The Senate race places the Black America’s Church within the highlight
ATLANTA (AP) – For decades, the red-brick church where Rev. Martin Luther King Jr. preached has been a memorial to the story of black Americans’ struggle for civil rights and the legacy of an iconic activist.
It took a high-profile Senate race and a Trump-era culture debate to put Ebenezer Baptist Church at the center of the current political debate.
His senior pastor, Rev. Raphael Warnock, is running for the Senate in one of two runoff elections that could determine which party will ultimately control Congress in the early years of President-elect Joe Biden’s new administration. But Warnock’s sermon has become a focal point in the race and justice debate in the election.
His opponent, Republican incumbent Kelly Loeffler, has run ads of aggression containing excerpts from sermons Warnock preached from Ebenezer’s pulpit accusing him of being a radical socialist on the far left who does not support police officers or members of the military.
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The intense spotlight isn’t new to King’s former church. The 6,000 members are used to holding services only on Sundays, thanks in large part to visitors outside of town who flocked to the church. Still, Loeffler’s criticisms have drawn attention to a pillar of black life in Atlanta and a tradition of political activism that it represents.
“The Republican attack is directed not only against Warnock, but also against the black church and the religious experience of blacks,” said Rev. Timothy McDonald III, pastor of the First Iconium Baptist Church in Atlanta, who served as deputy pastor from 1978 to 1984 von Ebenezer acted.
McDonald describes Warnock’s views as consistent with the Church’s opposition to racism, police brutality, poverty and militarism. Loeffler’s attacks include selectively edited portions of Warnock’s sermon in which he criticizes “the power of the police, which appears in a kind of gangster and thug mentality,” as criticism of law enforcement practices that have historically driven a wedge between departments and black residents.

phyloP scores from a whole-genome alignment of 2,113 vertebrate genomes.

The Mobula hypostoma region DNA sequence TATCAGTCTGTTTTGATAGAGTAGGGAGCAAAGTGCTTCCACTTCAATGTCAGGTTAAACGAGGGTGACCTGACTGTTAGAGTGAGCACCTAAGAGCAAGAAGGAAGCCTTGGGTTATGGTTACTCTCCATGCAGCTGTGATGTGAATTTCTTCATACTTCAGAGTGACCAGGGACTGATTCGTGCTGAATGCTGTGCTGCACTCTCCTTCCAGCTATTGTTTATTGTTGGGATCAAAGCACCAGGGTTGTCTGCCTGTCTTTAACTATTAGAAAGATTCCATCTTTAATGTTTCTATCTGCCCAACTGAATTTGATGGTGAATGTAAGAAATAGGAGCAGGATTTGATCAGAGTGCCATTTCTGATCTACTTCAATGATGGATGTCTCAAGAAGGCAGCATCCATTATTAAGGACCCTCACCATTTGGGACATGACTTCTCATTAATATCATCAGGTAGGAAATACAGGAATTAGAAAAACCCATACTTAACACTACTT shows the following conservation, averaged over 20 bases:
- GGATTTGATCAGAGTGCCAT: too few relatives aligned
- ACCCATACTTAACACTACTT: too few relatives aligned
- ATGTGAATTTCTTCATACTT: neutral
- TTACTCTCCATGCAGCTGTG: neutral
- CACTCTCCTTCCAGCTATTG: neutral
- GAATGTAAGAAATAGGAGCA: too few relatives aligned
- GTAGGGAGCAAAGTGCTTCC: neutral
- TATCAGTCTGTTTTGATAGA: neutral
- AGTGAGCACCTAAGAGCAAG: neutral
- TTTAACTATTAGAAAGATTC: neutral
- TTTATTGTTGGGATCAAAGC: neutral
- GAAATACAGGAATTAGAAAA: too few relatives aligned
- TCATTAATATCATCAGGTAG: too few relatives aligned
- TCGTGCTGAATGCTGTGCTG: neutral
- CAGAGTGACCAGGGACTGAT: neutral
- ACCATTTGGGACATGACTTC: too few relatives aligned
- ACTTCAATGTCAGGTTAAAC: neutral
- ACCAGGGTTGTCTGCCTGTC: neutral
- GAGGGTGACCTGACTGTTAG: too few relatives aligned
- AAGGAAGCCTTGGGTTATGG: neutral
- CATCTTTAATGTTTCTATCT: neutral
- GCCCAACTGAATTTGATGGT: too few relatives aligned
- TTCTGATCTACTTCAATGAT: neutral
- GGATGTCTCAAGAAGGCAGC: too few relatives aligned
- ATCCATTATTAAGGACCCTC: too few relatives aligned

“I don’t care what you think of Warnock,” he said. “We must defend our church, our preaching or prophetic tradition, our engagement and involvement in the community. We will defend that. “
Ebenezer is Black America’s Church, added McDonald. “It’s bigger than anyone.”
Loeffler responded and said in a tweet last month that she is not attacking the black church. “We simply exposed your file in your own words,” she wrote in a reply to Warnock.
Ebenezer is commonly referred to as the “Martin Luther King Church” and is located in the middle of a national park dedicated to the life and legacy of the civil rights icon, which attracts hundreds of thousands of visitors and tourists annually. Warnock’s leadership in the Church is his primary identification, a position so prestigious that the US Senate is stepping back.
Warnock has continued to preach as he stood up for office – although this was recorded in an empty sanctuary due to the pandemic. In a message posted on Sunday, Warnock appeared to hint at the runoff election, telling viewers that if they accept that God has already endowed them with the ability to win against their opponents, they are “on the verge of victory” in their lives.
“If God is with you, you can defeat giants,” said Warnock, who ended the early morning service by also encouraging Georgians to vote on Tuesday.